Press Release: Gov. Evers Announces Funding Available for Municipalities to Voluntarily Test for PFAS in Drinking Water Supplies

Office of Governor Tony Evers
Gov. Evers Announces Funding Available for Municipalities to Voluntarily Test for PFAS in Drinking Water Supplies
MADISON — Gov. Tony Evers today announced the state will use more than $600,000 in funding from the U.S. Environmental Protection Agency (EPA) to help local communities that are interested in sampling municipal water supplies for per- and polyfluoroalkyl substances (PFAS)

While sampling is voluntary, communities that choose to sample their municipal waters will have data to know that they are providing safe water to their residents. If a community finds their drinking water supply is impacted by PFAS, the Department of Natural Resources (DNR) and Department of Health Services (DHS) will assist community leaders to leverage all resources available to protect the health of the residents and address the contamination.

“PFAS are dangerous chemicals that we know impact the health and wellbeing of communities all across our state, and we have a shared mission and obligation as local, state, and national leaders to make sure every family has access to clean, healthy drinking water now and for generations to come,” said Gov. Evers. “These funds are a great opportunity for municipalities to take a look at their water supply, learn whether their water is PFAS-impacted, and to work with the DNR and DHS to move forward in remediation for everyone's health and safety.”

PFAS are a group of human-made chemicals used for decades in numerous products, including non-stick cookware, fast food wrappers, stain-resistant sprays, and certain types of firefighting foam. These contaminants have made their way into the environment through spills of PFAS-containing materials, discharges of PFAS-containing wastewater to treatment plants and certain types of firefighting foams.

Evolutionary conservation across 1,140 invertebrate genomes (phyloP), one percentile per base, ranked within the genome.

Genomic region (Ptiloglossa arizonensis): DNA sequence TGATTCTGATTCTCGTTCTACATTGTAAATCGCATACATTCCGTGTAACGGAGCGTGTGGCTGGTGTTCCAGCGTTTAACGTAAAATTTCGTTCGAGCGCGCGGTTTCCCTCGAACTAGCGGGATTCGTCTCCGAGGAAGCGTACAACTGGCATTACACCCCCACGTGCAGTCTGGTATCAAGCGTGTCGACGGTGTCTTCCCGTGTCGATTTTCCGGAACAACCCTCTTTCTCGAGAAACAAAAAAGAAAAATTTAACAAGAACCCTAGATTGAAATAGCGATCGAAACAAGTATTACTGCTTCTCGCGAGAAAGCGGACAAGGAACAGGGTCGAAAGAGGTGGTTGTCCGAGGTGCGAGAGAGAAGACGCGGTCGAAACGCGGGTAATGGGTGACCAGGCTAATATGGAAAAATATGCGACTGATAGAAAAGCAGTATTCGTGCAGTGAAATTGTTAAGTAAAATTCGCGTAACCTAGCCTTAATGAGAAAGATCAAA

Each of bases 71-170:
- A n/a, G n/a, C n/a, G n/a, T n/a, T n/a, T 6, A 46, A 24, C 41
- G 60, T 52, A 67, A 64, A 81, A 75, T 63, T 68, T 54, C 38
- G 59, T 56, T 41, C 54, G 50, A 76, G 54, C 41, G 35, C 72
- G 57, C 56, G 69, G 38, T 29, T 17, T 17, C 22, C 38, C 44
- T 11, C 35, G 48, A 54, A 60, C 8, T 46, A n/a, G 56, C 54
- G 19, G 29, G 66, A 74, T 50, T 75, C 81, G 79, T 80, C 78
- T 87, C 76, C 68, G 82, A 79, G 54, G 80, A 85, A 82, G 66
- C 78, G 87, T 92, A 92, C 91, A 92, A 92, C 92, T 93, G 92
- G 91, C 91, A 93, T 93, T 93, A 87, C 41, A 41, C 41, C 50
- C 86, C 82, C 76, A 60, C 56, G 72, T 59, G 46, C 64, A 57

PFAS do not break down in the environment and have been discovered at concentrations of concern in groundwater, surface water, and drinking water across Wisconsin. PFAS are known to bioaccumulate in the tissues of fish and wildlife. They also accumulate in the human body and pose several risks to human health. 

The Wisconsin PFAS Action Council (WisPAC) recommended sampling of municipal drinking water systems in the Wisconsin PFAS Action Plan. The governor’s 2021-23 proposed budget included significant investments in drinking water sampling and resources for impacted communities. 

The DNR is reaching out directly to all eligible utilities with more information. The agency’s website will continue to be updated with the latest developments and opportunities related to this voluntary sampling project.

“We are committed to ensuring everyone in Wisconsin has access to safe drinking water,” said DNR Secretary Preston D. Cole. “This is an exciting opportunity for community leaders to know their waters are safe or to get connected to the resources to mitigate contamination.”  

The DNR and DHS are actively developing state drinking water standards for several PFAS compounds, including 20 parts per trillion (ppt) for the sum of PFOA and PFOS. The Wisconsin Natural Resources Board is expected to consider adoption of state standards for PFAS compounds in drinking water, surface water, and groundwater at their upcoming board meeting on Feb. 23, 2022. More information about PFAS in Wisconsin is available on the DNR’s website here.